I am excited to be leaving Uganda. I am also dreadfully sad to be doing so. For the past two months, Kampala was as much my home in the emotional sense as it was physically so. I lived in its apartments, but Uganda was also a part of me. We were told that we were "most welcome" everywhere we went and in the lives of everyone we met, but these were not merely words. These were the facts of the matter. We embraced this country's beautiful hospitality and embraced each other in the process. Emily Sauer put it best when she said that we entered as classmates and left as family. We officially had "family dinner" every Wednesday, but we ate most meals together as a unit. Breakfast would have five around a table for an hour, dinner would have five hours of wonderful conversation. We did life together, and it felt like life rather than mere existence. It was invigorating, it was wonderful, it was reality. Much more reality than how it feels to type these words on my flight back to Houston. But as much as the "was" exists, so does the fact that it is not over. The adventure doesn't end when the trip does. Leaving is a part of every adventure or else it wouldn't be an adventure. Bilbo Baggins's best-selling book on his adventures of Middle Earth only would have occurred if he did go "There and Back Again"; he wouldn't have written a book at all if he was "There and Still There." If there is a going, there needs to be a coming back. And there should be a coming back. Here are three reasons why we always need to remember to return:
Returning allows us to invite those who did not enter into our experiences into our adventures. Coming back allows us to remind our loved ones that they are "most welcome" in our lives. It's far easier to go explore and be energized by something new than it is to be ecstatic about what is familiar. However, this is why treating home as the greatest adventure is so important. If someone who just got back from travelling the world tells you that there is no other place in the world they would rather be than with you, wouldn't that mean the world to you? For someone who has seen it all to say that they would rather see you? Travelling may be sexy, but home is truly special. Sometimes the best thing travelers can remind themselves about is that the grass can sometimes be the greenest in their own front yard. And, ultimately, that this is the grass that should be watered.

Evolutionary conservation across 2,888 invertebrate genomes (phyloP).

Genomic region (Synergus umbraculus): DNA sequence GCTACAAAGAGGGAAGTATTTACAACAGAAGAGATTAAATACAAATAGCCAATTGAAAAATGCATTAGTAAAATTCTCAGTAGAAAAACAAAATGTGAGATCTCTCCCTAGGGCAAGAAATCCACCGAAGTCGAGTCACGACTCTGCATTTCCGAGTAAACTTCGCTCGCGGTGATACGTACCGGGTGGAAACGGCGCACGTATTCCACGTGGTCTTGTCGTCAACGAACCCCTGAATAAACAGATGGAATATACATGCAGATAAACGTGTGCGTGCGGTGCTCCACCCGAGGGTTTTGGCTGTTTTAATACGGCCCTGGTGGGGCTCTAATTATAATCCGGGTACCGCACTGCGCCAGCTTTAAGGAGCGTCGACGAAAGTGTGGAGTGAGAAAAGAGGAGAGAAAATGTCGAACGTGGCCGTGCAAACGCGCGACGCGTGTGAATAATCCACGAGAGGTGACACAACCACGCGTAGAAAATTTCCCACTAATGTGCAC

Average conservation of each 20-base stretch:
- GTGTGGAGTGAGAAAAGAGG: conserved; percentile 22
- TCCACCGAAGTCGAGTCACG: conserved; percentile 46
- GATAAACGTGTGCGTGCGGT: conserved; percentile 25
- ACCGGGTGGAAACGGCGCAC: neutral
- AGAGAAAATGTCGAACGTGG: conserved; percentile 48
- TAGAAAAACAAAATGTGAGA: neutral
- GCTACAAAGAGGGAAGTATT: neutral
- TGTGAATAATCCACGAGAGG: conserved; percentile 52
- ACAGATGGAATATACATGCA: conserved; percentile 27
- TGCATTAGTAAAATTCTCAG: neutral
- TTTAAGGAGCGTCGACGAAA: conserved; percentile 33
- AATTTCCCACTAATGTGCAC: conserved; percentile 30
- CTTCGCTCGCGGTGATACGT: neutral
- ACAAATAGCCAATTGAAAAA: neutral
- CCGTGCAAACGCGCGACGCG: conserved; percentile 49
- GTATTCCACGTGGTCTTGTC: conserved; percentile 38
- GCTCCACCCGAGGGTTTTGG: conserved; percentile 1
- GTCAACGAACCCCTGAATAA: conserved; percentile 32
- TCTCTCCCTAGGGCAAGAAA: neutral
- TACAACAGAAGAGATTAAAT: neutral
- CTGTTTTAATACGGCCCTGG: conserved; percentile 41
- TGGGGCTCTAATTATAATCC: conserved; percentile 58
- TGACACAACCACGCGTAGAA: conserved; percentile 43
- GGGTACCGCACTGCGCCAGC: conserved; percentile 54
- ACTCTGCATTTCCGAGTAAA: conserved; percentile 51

Returning also allows us to invite others into adventures of their own. Two years ago, a Pepperdine professor visited my undergraduate Constitutional Law class. After teaching a mock law school class, he spoke to us about his perspective on the practice of law and Pepperdine's pursuit of that vision. He also shared with us about a unique experience that Pepperdine provides through its Global Justice Program to spend two months in Uganda, working for its judiciary and assisting the implementation of plea bargaining into its criminal justice system. This man – Professor Jim Gash – has visited the nation over 20 times now and even moved there with his family for six months as the Judiciary began creating the framework for plea bargaining's institution. Had he never returned, I would have never come. Countless upperclassmen at Pepperdine blessed my law school experience by mentoring me on life and the law, and many of these dear friends are alumni of the Uganda program. When they found out I was interested in going to Uganda, they flooded me with stories, with recommendations for travel, with encouragement about how wonderful this experience would be for me. Where would these things have come from had they not returned?
Returning allows for greater returns in the future. Coming back allows others to come better. Our family was able to flourish in our courts this summer because of those who came to Uganda and came back to us. They laid a foundation with the judiciary that gave us something to build on: our work was more frequent because the judges knew we were expecting it, our work was more challenging because they knew we could handle it, and relationships were more accessible because they knew we desired it. We came into Uganda with great enthusiasm and energy because we had a foundation of excitement and energy to build on. We carried a general awareness of what to expect with us on the plane to Africa because others packed it into our mental suitcases. We didn't come in blind because people gave us insight. And now, we have an opportunity to keep the momentum going. I am excited to leave Uganda because I can get others excited to go to Uganda. We can now inspire and psych others about a tremendous eight weeks that inspired and excited us. We are blessed just to be able to lay bricks in the foundation of the house that the groups to come will build. We get to make sure others' eight weeks are great weeks. We now have the privilege of bolstering the blueprints for the next class.
To Jim Gash, Bob Goff, Jake Brown, Andrew Neville, Andrew Kasabian, Andrew Goldsmith, Mena Gehart, Alex Soltis, Paula Hernandez, Kelly Roberts, Cory Batza, Katy Mitchell, Ankita Thakkar, and the countless others who blazed the trails that I walked down this summer, I am forever grateful. To my dear friends who I got to walk those trails beside and blaze new ones alongside, I am forever grateful. To the Global Justice Program Class of 2017, we are all fortunate that you will do greater things than we could have ever dreamed of accomplishing. You are most welcome in Uganda.